Alps murder probe focused on family dispute, possible espionage

French and British investigators probing a quadruple murder in the French Alps said Friday they were looking at a dispute over a family inheritance and possible industrial espionage as possible motives for the unexplained slaying.

"We have made great advances" in the investigation, said Eric Maillaud, the prosecutor of Annecy who is in charge of an investigation conducted jointly with British police.

Three members of the British-Iraqi al-Hilli family were shot dead in their BMW station wagon on September 5, 2012 in a woodland car park close to the village of Chevaline in the hills above Lake Annecy.

A French cyclist Sylvain Mollier was also found shot dead.

The two al-Hilli daughters, then aged four and seven, survived the attack in which more than 20 bullets were fired.

At a press conference here to mark Thursday's first anniversary of the killings, both French and British investigators evoked the possibility that a family feud over a multi-million-dollar inheritance lay behind the tragedy.

Maillaud told a press conference that the victim, Saad al-Hilli, and his brother Zaid, were locked in a bitter dispute over properties in Iraq and elsewhere.

"This is being followed up actively," he said, adding that the two brothers "initially worked together to regain their father's property" in Iraq but soon fell out.

He said the theories ranged from the possibility that Saad al-Hilli was "trying to get himself declared as the sole inheritor" of his father's fortune to his brother Zaid al-Hilli "stealing money from his father for a long time."

Maillaud said it was also possible that relatives of the two brothers in Iraq were embroiled in a dispute over a house and land in a plush Baghdad neighbourhood that had been owned by the father, Khadem al-Hilli.

"The question arises if those in Iraq who are in control of the father's property do not have an interest in making the two brothers disappear because they want to get it back," he said.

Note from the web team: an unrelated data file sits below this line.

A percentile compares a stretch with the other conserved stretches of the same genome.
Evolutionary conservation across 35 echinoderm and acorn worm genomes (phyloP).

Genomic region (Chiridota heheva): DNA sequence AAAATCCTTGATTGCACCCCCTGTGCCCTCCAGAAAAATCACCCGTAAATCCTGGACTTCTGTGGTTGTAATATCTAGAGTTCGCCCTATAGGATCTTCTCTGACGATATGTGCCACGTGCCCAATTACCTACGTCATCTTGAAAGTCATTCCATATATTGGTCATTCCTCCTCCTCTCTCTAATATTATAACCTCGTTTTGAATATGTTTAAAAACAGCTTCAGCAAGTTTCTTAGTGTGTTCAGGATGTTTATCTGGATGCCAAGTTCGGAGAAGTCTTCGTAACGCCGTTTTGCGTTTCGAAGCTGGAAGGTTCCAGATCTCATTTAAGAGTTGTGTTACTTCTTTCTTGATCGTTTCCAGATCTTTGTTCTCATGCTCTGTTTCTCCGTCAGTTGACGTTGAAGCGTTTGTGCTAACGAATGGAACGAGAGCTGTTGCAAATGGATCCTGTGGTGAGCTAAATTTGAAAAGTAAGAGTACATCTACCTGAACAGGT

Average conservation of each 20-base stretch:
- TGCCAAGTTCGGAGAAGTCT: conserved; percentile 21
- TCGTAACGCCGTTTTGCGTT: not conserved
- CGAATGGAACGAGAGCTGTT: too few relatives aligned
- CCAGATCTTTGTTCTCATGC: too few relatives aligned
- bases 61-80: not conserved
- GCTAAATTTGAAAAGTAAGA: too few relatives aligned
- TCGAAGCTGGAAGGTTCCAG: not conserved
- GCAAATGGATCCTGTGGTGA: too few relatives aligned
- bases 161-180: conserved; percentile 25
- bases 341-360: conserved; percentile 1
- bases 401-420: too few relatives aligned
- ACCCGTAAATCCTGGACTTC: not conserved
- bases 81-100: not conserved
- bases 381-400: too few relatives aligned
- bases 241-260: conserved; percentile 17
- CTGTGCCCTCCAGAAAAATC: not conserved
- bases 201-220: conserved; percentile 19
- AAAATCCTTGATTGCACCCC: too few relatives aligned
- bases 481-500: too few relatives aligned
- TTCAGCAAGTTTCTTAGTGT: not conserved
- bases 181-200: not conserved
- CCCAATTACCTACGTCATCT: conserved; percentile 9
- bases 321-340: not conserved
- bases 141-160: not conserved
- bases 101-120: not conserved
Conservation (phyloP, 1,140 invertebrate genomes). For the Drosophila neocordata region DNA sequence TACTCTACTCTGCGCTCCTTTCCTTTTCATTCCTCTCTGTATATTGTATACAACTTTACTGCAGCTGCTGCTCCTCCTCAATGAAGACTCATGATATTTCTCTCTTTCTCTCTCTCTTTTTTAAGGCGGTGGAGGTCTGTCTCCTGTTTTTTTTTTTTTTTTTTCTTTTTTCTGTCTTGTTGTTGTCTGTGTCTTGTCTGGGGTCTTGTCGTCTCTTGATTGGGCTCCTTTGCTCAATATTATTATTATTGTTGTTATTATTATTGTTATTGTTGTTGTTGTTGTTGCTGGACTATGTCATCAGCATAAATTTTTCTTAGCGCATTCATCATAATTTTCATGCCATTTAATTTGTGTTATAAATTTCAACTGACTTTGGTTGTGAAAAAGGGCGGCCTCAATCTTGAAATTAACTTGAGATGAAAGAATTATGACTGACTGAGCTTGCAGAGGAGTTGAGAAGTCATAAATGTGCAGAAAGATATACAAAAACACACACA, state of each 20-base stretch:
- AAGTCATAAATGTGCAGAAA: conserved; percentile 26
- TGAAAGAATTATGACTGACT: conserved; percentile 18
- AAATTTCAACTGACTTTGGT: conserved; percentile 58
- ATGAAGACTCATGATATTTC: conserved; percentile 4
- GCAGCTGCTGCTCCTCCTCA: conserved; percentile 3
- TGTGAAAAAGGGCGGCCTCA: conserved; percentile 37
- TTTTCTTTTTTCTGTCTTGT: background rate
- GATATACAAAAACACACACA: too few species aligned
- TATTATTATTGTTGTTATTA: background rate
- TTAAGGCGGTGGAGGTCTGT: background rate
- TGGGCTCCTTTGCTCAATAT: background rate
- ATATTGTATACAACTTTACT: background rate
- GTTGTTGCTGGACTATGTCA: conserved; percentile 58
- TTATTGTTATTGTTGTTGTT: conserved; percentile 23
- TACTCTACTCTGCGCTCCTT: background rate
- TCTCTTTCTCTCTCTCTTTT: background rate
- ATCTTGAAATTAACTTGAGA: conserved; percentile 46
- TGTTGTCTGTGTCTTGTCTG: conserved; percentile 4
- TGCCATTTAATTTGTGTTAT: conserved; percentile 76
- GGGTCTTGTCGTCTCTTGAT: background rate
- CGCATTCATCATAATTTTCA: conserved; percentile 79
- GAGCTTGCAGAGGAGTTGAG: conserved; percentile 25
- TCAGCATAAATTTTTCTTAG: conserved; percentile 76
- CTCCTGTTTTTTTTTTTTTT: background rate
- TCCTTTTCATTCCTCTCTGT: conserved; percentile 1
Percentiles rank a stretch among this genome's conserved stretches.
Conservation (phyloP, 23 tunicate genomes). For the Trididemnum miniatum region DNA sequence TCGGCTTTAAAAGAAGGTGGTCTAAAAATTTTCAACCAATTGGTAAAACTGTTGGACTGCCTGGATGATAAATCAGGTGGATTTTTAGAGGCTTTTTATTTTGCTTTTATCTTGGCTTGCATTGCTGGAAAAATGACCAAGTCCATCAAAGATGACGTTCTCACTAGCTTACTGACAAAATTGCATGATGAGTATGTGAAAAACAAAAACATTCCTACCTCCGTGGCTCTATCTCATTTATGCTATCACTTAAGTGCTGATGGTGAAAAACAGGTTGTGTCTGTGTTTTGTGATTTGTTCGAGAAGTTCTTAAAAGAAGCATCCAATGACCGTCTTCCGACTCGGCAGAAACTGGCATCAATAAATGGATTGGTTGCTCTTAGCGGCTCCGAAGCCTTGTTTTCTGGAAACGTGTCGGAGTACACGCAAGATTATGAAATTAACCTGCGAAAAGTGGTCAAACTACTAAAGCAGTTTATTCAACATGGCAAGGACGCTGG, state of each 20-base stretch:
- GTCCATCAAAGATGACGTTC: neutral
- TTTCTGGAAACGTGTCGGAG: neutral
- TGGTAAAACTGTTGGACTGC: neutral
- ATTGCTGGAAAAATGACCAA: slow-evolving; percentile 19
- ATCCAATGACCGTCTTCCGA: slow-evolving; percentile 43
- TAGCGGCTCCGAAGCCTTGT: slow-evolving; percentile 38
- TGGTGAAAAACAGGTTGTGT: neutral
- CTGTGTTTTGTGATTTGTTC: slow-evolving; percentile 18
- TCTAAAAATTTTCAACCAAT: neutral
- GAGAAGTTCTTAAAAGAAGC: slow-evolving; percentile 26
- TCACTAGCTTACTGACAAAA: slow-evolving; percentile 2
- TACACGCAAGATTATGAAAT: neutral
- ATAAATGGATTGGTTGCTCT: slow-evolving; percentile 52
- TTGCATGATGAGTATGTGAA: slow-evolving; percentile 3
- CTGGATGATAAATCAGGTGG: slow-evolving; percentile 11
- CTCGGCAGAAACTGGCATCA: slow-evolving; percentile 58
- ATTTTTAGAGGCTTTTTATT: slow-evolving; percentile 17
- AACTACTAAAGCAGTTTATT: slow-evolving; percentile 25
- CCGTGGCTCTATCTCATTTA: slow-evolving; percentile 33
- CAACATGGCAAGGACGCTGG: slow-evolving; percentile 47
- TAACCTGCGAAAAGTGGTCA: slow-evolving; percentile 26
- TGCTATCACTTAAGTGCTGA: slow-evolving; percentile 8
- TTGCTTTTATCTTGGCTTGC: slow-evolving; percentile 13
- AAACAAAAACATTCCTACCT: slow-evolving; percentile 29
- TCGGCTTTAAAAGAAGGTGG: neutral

In June Maillaud said investigators were trying to track the destination of calls made to Romania from Zaid al-Hilli's home phone in the weeks prior to the attack.

Shortly after that announcement, Zaid al-Hilli was arrested by British police and questioned on the basis of suspicion of conspiracy to murder. He was subsequently released without charge but remains under bail pending further enquiries.

British detective superintendent Nick May said: "Zaid al-Hilli is a nominated suspect. He has been arrested and we continue to make enquiries."

May said Zaid al-Hilli will answer police bail next month.

"There is a tremendous amount of work that needs to be done...several audios to be digested," May said. "There are other lines of enquiry."

Maillaud also evoked the possibility that an explanation for the murder could lie in Saad al-Hilli's career as "a brilliant engineer" working with a British firm specialising in satellites which worked with numerous foreign countries.

"If you are talking about foreign states and industrial espionage, you could also be talking about secret service involvement," Maillaud said.

"It is an extremely complex aspect of the investigation, which will take a lot of time and perhaps will not lead anywhere. But this avenue of investigation is far from being concluded."

Maillaud reiterated that the investigators did not think French cyclist Mollier was in any way involved, repeating his belief that he had simply been "in the wrong place at the wrong time."